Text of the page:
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Hand Hygiene Policy


									                   POLICY:                 Hand Hygiene Policy

Document Reference:            Infection Control

Point of Reference:            Peter Walsh, Director for Infection Prevention and Control
Status:                        Final
Date of Issue:                 May 2006
Date of Review:                October 2007
Date of next Review:           October 2008
Policy Reference:              IC 02
Ratified by:                   Clinical Governance Committee

Approved at Clinical Governance Committee Meeting

Signed By
Chief Executive
Central and North West London NHS FoundationTrust

Signed By
Medical Director
On Behalf of Chief Executive
Central and North West London NHS FoundationTrust

 This policy is based on previous work by the Infection Control team at Westminster and Kensington and
                                          Chelsea Primary Care Trusts.
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                                                             Page number

   1. Rationale                                                   3

   2. Aim and objectives                                          3

   3. Legal framework                                             3

   4. Duties                                                      3

   5. The importance of hand hygiene                              3

   6. Improving compliance with good hand hygiene practice        4

   7. The microbiology of the hands                               5

   8. Types of hand decontamination                               5

   9. When to decontaminate the hands                             6

   10. Cleansing agents                                           6

   11. Facilities for hand hygiene                                7

   12. Hand decontamination technique                             7

   13. Skin care                                                  8

   14. Occupational Health                                        9

   15. Training                                                   9

   16. Monitoring                                                 9

   17. References                                                 10

Appendix 1: Six step technique for hand decontamination           11

Appendix 2: Areas most commonly missed during hand
            decontamination                                       12

Appendix 3: Hand Hygiene Audit Tool                               13

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1. Rationale

Hand hygiene is the simplest, most effective measure for preventing health care
associated infection (Pittet,2001). However, many studies show that adherence to
recommended hand hygiene practice is unacceptably low in health care workers,
presenting a risk to patients (Ward et al, 1997; Pittet et al, 1999).

2. Aim and objectives

Aim:        To promote hand hygiene as evidence-based practice and to define
            responsibilities and actions required for compliance with good hand hygiene
            practice throughout the organisation.


        To identify the importance of hand hygiene in the prevention of health care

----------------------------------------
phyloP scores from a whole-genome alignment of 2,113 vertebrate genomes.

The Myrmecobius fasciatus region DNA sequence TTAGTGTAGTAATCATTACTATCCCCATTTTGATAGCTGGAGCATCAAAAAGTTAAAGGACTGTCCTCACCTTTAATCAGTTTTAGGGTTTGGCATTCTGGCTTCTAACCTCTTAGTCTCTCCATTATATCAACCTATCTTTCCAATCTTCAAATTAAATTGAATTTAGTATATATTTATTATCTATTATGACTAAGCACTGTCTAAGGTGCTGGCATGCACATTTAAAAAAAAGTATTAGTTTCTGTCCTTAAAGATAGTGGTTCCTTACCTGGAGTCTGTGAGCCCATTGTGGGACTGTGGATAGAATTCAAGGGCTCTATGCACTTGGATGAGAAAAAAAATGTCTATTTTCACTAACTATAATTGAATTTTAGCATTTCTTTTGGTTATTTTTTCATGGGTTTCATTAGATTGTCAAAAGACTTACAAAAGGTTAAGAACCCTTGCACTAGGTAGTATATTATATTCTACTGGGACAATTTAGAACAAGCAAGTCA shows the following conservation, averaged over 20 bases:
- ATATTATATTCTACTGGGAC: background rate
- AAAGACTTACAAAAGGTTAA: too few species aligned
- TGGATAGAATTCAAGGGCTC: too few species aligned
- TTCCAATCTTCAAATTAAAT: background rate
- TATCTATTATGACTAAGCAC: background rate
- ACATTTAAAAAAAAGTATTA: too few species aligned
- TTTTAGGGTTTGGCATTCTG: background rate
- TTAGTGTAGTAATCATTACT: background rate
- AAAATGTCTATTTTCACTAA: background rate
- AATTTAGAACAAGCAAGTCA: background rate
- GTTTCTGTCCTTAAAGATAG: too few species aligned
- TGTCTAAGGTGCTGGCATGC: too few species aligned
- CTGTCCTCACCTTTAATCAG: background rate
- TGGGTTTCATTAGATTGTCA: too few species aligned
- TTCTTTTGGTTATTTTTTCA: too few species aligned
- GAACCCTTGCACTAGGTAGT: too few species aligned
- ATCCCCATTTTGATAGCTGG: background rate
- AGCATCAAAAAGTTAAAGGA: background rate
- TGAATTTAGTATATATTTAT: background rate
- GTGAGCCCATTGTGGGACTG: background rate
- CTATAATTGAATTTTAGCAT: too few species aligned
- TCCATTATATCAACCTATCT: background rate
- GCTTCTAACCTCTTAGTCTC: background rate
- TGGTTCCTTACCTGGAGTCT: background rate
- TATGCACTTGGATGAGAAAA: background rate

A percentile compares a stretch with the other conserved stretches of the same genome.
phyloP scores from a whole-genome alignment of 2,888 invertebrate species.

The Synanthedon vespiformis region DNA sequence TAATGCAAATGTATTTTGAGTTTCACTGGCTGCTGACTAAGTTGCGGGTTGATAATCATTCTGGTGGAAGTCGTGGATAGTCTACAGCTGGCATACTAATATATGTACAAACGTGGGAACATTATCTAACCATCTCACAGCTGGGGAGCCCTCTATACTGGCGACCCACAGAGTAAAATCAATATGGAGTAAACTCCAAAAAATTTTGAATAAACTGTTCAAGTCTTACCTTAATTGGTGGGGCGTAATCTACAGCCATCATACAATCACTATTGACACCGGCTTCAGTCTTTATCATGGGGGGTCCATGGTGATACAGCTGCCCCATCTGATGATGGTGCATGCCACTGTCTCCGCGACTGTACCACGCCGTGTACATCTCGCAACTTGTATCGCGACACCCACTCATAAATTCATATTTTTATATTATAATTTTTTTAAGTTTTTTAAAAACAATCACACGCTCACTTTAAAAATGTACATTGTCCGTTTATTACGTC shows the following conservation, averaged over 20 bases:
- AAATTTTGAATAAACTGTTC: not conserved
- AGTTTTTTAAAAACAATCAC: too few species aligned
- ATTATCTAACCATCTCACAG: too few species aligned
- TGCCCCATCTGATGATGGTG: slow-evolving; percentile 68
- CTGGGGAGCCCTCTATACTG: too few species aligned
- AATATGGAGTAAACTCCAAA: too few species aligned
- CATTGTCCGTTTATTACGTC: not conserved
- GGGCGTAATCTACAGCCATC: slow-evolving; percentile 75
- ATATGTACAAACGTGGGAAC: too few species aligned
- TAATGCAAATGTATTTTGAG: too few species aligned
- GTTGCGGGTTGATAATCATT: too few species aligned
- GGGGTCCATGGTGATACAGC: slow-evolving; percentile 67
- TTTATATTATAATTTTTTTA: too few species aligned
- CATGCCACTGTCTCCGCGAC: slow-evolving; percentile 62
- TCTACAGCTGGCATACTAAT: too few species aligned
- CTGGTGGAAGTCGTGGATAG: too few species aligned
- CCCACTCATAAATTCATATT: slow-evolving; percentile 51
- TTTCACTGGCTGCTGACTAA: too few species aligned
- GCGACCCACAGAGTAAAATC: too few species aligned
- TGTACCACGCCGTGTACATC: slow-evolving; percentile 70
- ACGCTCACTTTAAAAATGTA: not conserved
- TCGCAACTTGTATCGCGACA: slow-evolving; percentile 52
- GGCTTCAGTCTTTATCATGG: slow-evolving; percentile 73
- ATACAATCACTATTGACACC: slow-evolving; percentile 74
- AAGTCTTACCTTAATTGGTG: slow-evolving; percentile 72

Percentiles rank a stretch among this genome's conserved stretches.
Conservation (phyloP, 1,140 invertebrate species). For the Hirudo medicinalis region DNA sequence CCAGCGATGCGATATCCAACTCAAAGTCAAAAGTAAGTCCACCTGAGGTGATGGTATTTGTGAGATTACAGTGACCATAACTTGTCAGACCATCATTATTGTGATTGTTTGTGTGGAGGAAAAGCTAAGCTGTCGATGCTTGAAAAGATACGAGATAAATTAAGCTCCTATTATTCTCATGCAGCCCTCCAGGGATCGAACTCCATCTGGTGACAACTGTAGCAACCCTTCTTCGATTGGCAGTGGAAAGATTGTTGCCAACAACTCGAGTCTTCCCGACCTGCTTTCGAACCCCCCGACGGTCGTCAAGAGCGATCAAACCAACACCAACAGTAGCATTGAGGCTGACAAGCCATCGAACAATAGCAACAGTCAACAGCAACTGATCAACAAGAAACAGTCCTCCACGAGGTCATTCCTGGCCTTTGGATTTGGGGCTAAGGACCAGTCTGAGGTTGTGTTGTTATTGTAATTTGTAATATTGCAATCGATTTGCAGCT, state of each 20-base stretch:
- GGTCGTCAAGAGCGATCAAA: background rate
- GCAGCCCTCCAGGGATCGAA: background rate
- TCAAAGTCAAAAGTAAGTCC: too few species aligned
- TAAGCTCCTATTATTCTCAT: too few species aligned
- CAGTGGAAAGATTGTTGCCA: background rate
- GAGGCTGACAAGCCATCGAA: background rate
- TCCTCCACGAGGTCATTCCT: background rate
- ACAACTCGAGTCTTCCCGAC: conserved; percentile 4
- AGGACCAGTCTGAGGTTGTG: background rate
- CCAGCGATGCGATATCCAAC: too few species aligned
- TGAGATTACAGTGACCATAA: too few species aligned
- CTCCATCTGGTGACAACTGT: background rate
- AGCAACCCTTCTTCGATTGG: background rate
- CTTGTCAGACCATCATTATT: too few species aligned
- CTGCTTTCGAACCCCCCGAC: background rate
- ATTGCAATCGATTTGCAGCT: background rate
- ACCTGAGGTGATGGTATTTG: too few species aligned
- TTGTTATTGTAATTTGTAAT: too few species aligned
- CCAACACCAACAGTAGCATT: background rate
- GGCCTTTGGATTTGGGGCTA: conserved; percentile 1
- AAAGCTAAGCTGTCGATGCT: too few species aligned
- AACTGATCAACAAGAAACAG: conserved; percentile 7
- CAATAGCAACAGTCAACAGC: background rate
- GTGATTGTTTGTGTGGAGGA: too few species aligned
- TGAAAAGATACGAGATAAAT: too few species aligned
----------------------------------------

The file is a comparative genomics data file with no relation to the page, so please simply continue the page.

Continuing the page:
associated infection.
        To identify strategies to implement the policy and improve compliance with
         good hand hygiene practice.
        To describe the key elements of good hand hygiene practice

3. Legal Framework

The Health Act (2006) ‘A Code of Practice for the Prevention and Control of Health Care
Associated Infections’;

4. Duties

It is the responsibility of all staff to ensure they maintain good hand hygiene.

It is the responsibility of the Infection Control Team to ensure all staff are aware of the
processes and means to maintain good hand hygiene.

It is the responsibility the Trust to ensure that the appropriate systems are in place to
enable all staff to maintain good hand hygiene.

5. The importance of hand hygiene

Clean Your Hands Campaign 2007 says that there has been some decrease of Hospital
Acquired Infections there are still improvements to be made. Hand hygiene is a simple
but effective tool to reduce the spread of infections. Active participation by all staff,

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managers and CNWL as an organisation are required to promote good hand hygiene
practice as the expected norm.

Infection is a significant risk in the health care setting where the patient is subjected to
invasive clinical procedures and may be particularly vulnerable to infection because of
age or disease. Studies have shown that at least one third of health care associated
infections are preventable and that transmission of micro-organisms by the hands of
health care workers is the main route of spread (Haley et al, 1985 and Bauer et al,
1990, in Pittet,2001).

Several studies published between 1977 and 1995 demonstrated a temporal
relationship between improved hand hygiene practices and reduced infection rates.
Despite this evidence, most studies show that compliance with good hand hygiene
practice is poor, estimated as less than 50% (Pittet,2001). Many interventions are
associated with transient improvements in hand hygiene, but Larson and Kretzer (1995)